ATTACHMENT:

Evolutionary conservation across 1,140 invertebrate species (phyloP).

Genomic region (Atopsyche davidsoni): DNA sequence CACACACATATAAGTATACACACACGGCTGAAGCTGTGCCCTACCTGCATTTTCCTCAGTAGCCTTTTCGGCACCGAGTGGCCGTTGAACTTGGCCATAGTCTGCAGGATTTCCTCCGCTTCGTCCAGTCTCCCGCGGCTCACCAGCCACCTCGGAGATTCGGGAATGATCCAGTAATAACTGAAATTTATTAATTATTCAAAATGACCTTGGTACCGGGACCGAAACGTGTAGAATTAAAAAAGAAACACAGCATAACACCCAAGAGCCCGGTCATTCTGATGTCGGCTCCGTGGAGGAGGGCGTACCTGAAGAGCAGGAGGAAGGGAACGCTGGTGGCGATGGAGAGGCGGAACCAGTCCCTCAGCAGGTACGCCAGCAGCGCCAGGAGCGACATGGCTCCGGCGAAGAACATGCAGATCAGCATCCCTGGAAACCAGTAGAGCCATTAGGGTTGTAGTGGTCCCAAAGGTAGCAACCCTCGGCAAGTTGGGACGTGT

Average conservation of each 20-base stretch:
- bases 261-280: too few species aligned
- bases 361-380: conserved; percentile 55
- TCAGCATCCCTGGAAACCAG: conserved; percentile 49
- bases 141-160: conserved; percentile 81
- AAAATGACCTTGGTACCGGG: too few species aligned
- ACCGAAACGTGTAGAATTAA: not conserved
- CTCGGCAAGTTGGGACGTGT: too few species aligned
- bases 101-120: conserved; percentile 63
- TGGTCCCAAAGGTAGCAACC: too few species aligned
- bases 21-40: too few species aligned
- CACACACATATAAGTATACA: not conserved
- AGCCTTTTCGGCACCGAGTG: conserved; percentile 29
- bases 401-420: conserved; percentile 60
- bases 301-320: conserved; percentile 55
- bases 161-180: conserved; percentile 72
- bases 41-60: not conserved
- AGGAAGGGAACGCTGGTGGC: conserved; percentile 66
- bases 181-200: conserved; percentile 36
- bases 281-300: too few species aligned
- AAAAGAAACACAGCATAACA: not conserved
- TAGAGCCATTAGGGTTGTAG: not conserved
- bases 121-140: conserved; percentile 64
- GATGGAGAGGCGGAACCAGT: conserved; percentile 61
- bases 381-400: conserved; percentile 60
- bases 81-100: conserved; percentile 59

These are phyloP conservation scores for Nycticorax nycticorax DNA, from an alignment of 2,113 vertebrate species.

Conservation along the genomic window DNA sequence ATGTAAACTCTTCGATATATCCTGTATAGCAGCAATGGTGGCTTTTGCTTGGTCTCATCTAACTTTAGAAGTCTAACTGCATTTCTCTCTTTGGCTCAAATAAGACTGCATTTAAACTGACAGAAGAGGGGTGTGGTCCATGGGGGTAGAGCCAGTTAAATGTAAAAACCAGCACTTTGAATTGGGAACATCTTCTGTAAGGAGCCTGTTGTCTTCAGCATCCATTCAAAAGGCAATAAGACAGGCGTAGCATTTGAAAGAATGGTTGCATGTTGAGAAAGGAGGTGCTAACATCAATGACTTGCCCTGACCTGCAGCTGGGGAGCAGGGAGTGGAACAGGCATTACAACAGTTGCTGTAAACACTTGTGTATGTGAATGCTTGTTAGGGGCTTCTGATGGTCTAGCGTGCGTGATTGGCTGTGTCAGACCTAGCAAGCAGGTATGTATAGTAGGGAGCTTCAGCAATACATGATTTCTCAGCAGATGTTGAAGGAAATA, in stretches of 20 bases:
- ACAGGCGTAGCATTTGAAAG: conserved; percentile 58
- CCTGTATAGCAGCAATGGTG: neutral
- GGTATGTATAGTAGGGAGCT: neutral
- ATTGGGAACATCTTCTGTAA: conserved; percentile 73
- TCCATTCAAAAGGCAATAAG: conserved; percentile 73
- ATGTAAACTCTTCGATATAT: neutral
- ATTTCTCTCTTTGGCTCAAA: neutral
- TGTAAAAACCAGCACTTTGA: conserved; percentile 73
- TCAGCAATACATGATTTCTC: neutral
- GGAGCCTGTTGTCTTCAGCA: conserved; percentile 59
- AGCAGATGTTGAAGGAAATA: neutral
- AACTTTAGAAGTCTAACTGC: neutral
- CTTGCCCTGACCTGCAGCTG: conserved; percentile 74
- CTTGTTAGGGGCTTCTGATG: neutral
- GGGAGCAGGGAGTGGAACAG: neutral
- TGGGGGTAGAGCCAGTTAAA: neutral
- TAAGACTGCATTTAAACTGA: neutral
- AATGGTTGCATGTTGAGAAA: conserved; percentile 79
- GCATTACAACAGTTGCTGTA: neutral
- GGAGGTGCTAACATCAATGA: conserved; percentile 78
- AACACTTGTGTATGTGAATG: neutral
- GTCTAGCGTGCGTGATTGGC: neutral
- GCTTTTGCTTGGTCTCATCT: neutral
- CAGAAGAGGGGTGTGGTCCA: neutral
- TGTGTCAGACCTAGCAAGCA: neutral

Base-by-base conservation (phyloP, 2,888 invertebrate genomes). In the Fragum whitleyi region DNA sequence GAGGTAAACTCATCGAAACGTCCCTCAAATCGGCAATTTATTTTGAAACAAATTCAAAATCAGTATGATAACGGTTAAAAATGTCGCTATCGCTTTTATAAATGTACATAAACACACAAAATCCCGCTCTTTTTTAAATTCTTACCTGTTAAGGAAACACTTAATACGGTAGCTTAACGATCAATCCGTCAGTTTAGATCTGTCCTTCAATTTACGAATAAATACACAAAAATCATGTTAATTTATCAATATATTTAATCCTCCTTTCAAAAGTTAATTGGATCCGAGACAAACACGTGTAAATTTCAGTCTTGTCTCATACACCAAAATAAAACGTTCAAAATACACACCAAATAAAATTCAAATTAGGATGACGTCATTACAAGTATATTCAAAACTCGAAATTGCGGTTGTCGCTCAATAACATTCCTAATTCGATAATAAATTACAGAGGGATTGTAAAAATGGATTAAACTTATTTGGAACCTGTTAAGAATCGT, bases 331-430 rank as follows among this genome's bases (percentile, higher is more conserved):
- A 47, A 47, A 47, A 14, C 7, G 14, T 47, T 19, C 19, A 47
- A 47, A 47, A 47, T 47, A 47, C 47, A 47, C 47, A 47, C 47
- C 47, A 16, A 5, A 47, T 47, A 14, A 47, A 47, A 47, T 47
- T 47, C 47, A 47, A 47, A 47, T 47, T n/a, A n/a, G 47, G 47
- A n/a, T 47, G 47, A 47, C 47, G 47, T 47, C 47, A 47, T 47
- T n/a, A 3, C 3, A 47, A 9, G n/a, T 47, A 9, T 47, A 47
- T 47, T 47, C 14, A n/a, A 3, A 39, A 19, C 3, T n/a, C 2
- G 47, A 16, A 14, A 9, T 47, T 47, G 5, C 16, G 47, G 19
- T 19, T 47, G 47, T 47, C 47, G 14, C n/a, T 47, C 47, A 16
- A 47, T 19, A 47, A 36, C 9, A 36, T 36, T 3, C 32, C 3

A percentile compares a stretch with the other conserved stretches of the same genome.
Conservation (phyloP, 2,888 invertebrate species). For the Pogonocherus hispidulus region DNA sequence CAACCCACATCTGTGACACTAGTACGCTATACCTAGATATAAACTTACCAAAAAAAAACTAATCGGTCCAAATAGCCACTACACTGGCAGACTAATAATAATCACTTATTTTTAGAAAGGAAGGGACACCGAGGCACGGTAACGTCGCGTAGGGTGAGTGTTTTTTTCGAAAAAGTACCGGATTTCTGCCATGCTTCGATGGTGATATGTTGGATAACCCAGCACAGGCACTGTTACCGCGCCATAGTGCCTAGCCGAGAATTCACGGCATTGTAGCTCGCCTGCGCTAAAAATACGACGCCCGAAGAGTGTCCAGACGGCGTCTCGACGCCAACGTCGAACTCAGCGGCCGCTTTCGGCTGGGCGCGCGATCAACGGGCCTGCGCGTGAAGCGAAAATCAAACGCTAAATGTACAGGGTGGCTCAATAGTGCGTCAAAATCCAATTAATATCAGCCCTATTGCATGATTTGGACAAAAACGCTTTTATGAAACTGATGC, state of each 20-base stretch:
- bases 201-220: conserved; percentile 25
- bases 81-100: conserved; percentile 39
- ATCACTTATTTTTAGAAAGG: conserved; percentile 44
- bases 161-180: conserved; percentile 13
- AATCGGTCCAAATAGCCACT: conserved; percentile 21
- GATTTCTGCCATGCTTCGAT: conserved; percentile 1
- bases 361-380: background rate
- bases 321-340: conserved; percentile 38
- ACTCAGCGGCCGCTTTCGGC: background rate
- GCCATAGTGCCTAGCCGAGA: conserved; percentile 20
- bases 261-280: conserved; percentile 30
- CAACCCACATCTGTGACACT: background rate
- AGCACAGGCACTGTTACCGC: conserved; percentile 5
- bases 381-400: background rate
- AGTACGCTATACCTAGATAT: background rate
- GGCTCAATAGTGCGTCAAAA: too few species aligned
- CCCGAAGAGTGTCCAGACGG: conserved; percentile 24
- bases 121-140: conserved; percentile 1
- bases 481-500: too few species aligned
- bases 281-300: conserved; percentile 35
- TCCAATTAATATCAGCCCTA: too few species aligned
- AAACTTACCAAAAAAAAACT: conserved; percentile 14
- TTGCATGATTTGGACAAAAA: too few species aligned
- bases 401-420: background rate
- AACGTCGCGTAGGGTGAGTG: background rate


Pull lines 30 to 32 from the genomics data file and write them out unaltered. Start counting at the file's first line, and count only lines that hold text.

Conservation along the genomic window DNA sequence ATGTAAACTCTTCGATATATCCTGTATAGCAGCAATGGTGGCTTTTGCTTGGTCTCATCTAACTTTAGAAGTCTAACTGCATTTCTCTCTTTGGCTCAAATAAGACTGCATTTAAACTGACAGAAGAGGGGTGTGGTCCATGGGGGTAGAGCCAGTTAAATGTAAAAACCAGCACTTTGAATTGGGAACATCTTCTGTAAGGAGCCTGTTGTCTTCAGCATCCATTCAAAAGGCAATAAGACAGGCGTAGCATTTGAAAGAATGGTTGCATGTTGAGAAAGGAGGTGCTAACATCAATGACTTGCCCTGACCTGCAGCTGGGGAGCAGGGAGTGGAACAGGCATTACAACAGTTGCTGTAAACACTTGTGTATGTGAATGCTTGTTAGGGGCTTCTGATGGTCTAGCGTGCGTGATTGGCTGTGTCAGACCTAGCAAGCAGGTATGTATAGTAGGGAGCTTCAGCAATACATGATTTCTCAGCAGATGTTGAAGGAAATA, in stretches of 20 bases:
- ACAGGCGTAGCATTTGAAAG: conserved; percentile 58
- CCTGTATAGCAGCAATGGTG: neutral